After several more toasts with mao-tai the sixty-five percent alcohol content started to kick in so we decided to try to identify everything on the menu. The dragon and tiger dish was identified by “sssssss” and “meow” (snake and cat); but we stopped the game when one dish was identified by the waiter, who now had happily joined in, as “woof woof.” It brought back vivid memories of the small fluffy black dogs being transported away from the markets hanging by their neck from the back of a bicycle. We decided that too much knowledge was not good for us so quietly returned to toasting the mao-tai and not questioning the food placed on the table. The room party was noisier than usual that night.

Next morning I left for my walk before daylight. I needed fresh air before the day became too humid and we left for our trip down the Li River. Bicycles rushed past me in the dark as I walked along the unlit road towards the main centre of Guilin. Just before reaching the centre I noticed a light and heard a lot of noise coming from a building on the corner of a major intersection. As I came closer I saw many bicycles lined up outside and could hear the voices of their owners as they enjoyed an early morning cup of tea. Badly in need of something to eat and drink, other than Loashan (mineral water), mao-tai or beer, I entered the Guilin-style roadside café. As I walked in the open door the conversation stopped and everyone turned towards me staring with no expression on their faces. I responded with “Ni hao” followed by “cha” and “chi,” hoping that someone would understand that I simply wanted to buy tea and food. My attempt at speaking Mandarin was a foreign language to the Zhuang. Having quickly exhausted my vocabulary I pointed to the tea and hard cakes and headed for a large table to join the men sitting there. Before I reached the table the men jumped up and hurriedly left the cafe. The sight of a western “giant” appearing out of the dark, muttering unintelligible words was too much for them. The others sat silently watching me. During the uncomfortable time it took me to drink my tea and eat the cakes, no one approached the table. They spoke in whispers while staring at the strange foreigner sitting alone in the poor light.

As I left, I turned and in a loud voice said: “xiexie” and “zaijian” (thank you and goodbye), there was no response. Once I was outside I could hear the conversations start up again as the cafe returned to its normal routine. I wandered out into the dark street amongst the startled bicycle riders and headed back towards the hotel.

During our two days in Guilin we crossed over the Li River to see the Chi Hsing Yen (Seven-Star) Cave with its magnificent stalactites and stalagmites resembling bamboo shoots, pillars, flowers and curtains. Inside one of the caves I bought a large painting made from a stone rubbing. It looked eerie under the coloured lights. We watched the cormorant fishing on the scenic Tao Hua Kiang (Peach Blossom River) as the fishermen attached rubber rings to the necks of the cormorants to prevent them from swallowing the fish they had caught. After returning to Guilin we walked the streets, looking in the little stores, and I bought some small bamboo tea boxes. The tea boxes were a specialty of the Guilin area.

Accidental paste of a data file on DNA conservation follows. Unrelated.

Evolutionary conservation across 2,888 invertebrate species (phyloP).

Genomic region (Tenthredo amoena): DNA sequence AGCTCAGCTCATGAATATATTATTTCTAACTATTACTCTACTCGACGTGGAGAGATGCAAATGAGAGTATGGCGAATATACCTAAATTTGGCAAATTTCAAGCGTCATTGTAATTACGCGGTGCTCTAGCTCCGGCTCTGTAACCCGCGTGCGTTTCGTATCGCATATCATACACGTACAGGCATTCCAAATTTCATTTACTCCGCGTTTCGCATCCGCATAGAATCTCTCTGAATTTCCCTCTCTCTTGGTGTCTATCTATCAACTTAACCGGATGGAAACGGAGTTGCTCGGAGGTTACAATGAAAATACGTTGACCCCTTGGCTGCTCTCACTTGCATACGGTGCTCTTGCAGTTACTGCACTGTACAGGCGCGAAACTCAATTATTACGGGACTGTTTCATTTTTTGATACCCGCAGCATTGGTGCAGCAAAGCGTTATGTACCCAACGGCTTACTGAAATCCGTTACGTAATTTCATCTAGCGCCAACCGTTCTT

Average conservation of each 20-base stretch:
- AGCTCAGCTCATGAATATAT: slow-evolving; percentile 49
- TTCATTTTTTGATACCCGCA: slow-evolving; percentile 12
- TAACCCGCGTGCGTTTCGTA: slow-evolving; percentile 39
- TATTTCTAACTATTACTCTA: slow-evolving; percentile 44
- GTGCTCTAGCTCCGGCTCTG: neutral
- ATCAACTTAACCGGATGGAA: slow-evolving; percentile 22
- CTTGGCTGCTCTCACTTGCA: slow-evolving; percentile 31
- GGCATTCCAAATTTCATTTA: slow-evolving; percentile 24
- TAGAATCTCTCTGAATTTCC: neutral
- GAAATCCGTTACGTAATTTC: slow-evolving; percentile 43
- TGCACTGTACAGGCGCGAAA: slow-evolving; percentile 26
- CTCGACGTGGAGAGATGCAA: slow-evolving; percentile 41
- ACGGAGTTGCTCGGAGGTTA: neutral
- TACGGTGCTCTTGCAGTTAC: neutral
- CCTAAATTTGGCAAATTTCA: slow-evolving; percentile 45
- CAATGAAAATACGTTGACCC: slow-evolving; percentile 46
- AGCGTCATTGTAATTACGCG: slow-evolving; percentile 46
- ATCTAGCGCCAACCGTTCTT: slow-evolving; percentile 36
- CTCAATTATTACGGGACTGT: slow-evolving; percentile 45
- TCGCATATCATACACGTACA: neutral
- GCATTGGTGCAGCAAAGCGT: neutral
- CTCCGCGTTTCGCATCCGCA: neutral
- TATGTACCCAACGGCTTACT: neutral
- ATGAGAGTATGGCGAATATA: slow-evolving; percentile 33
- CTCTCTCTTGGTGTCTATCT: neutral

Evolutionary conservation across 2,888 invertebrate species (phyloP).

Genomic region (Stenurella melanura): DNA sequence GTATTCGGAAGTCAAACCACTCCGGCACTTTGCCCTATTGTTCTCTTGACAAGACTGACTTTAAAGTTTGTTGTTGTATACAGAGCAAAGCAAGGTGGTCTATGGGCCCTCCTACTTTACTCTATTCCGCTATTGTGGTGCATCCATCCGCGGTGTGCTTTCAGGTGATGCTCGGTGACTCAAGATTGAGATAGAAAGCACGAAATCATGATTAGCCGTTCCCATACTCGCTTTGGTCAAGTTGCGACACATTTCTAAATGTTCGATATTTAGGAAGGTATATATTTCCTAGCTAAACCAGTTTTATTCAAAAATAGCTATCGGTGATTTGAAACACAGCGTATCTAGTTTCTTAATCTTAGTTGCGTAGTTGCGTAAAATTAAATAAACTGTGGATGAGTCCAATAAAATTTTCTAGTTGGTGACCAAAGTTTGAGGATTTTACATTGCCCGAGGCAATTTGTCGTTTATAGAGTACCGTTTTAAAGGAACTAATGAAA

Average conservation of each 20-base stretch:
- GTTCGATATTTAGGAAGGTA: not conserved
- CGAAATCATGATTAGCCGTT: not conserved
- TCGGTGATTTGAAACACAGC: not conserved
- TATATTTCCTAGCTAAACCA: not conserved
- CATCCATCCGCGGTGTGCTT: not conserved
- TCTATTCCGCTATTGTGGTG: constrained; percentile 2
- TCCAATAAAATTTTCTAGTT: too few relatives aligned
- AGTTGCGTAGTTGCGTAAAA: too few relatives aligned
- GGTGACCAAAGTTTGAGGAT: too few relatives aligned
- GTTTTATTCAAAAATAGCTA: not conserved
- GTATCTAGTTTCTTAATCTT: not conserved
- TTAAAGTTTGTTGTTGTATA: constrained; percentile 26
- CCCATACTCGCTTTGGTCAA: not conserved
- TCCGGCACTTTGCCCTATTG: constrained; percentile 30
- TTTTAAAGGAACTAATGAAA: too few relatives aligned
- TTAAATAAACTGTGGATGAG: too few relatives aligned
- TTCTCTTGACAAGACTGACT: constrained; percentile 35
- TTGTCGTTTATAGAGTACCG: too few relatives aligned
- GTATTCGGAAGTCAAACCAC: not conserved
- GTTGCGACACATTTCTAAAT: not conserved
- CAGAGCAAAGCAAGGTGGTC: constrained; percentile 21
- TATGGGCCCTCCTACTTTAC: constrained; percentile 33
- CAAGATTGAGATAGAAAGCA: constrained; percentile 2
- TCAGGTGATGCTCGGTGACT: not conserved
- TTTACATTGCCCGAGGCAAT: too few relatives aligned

The main reason for our visit to Guilin was to take a trip down the beautiful Li River on a small flat bottom barge. We started early in the morning, when it was cool on the river, and floated slowly downstream. In places the water was so shallow that the barge was pushed over the rocky bottom of the river by the boatmen with long bamboo poles. Twice the barge ran aground and the boatmen jumped into the shallows to push it free. The scenery was unbelievably beautiful so I spent the day standing at the front of the barge taking pictures of the eerie landscape, ignoring the food and tea provided from little stoves behind the wheelhouse. The trip ended near Yangshuo where we scrambled ashore for a much needed toilet stop before catching the bus back to Guilin along a bumpy dirt road beside the river. We were fascinated to see empty barges being hauled back upstream by boatmen walking along opposite banks of the river straining against ropes tied around their waists. It was a stark reminder of the lack of modernization in this part of China.

We left Guilin on another Friendshipski for the short flight back to Guangzhou to catch the train to Hong Kong. The Peninsula Hotel was very welcome after more than two weeks in China. I enjoyed the luxury of air conditioning, hot showers and a “room boy” to make my tea, unpack and iron my clothes, refold the towels and the end of the toilet paper every time I left the room. The beer was cold, and the food in Gadde’s Restaurant was magnificent. The group split up in Hong Kong after a final dinner and headed home. Toddy and I stayed on for a few more days.

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Photograph by the author, Ken Peacock
Ken Peacock

Ken Peacock

Ken Peacock, a former senior Australian executive of a mining company, first visited China in 1972 at the end of the Cultural Revolution and before diplomatic recognition by the Australian and US Governments. This was the first of many visits to China during the 1970s and 1980s. In 1978, he traveled throughout China with a trade delegation and revisited Shanghai where he stayed at the Shanghai Mansions Hotel and discovered the “Last Bottle of Gin in China”.